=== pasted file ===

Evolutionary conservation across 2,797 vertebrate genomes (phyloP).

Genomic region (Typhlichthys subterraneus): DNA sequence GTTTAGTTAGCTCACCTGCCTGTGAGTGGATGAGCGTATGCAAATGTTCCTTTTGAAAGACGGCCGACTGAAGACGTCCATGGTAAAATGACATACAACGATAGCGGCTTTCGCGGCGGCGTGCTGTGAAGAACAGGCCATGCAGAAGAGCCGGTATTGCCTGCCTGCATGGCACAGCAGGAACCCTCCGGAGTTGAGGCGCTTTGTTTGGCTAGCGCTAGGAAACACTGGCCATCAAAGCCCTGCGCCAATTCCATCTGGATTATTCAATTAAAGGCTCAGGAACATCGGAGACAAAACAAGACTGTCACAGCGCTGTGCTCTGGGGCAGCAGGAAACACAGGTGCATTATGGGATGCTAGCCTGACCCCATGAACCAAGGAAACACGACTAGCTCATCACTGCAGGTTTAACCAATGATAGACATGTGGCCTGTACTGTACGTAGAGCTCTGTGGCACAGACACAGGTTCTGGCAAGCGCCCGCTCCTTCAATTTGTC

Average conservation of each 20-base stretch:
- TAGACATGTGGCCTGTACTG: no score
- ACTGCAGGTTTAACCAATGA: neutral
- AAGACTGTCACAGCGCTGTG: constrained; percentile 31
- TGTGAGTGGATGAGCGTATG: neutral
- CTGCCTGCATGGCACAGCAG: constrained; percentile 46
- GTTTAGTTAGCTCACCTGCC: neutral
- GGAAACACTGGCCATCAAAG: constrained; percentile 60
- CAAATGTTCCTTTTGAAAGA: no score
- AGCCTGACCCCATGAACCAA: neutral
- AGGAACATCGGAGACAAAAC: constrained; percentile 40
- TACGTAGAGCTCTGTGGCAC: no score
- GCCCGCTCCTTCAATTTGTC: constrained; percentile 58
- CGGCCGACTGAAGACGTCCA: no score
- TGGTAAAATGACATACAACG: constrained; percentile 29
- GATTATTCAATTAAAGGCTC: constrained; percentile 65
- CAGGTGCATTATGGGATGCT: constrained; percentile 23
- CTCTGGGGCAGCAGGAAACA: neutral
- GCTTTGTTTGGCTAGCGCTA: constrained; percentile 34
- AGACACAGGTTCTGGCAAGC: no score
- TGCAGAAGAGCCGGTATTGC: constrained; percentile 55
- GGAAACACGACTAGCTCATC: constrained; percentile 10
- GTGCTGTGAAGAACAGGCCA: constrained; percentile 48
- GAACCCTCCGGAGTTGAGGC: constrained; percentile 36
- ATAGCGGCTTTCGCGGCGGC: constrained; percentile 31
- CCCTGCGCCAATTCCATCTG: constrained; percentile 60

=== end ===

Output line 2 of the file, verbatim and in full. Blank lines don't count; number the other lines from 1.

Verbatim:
Genomic region (Typhlichthys subterraneus): DNA sequence GTTTAGTTAGCTCACCTGCCTGTGAGTGGATGAGCGTATGCAAATGTTCCTTTTGAAAGACGGCCGACTGAAGACGTCCATGGTAAAATGACATACAACGATAGCGGCTTTCGCGGCGGCGTGCTGTGAAGAACAGGCCATGCAGAAGAGCCGGTATTGCCTGCCTGCATGGCACAGCAGGAACCCTCCGGAGTTGAGGCGCTTTGTTTGGCTAGCGCTAGGAAACACTGGCCATCAAAGCCCTGCGCCAATTCCATCTGGATTATTCAATTAAAGGCTCAGGAACATCGGAGACAAAACAAGACTGTCACAGCGCTGTGCTCTGGGGCAGCAGGAAACACAGGTGCATTATGGGATGCTAGCCTGACCCCATGAACCAAGGAAACACGACTAGCTCATCACTGCAGGTTTAACCAATGATAGACATGTGGCCTGTACTGTACGTAGAGCTCTGTGGCACAGACACAGGTTCTGGCAAGCGCCCGCTCCTTCAATTTGTC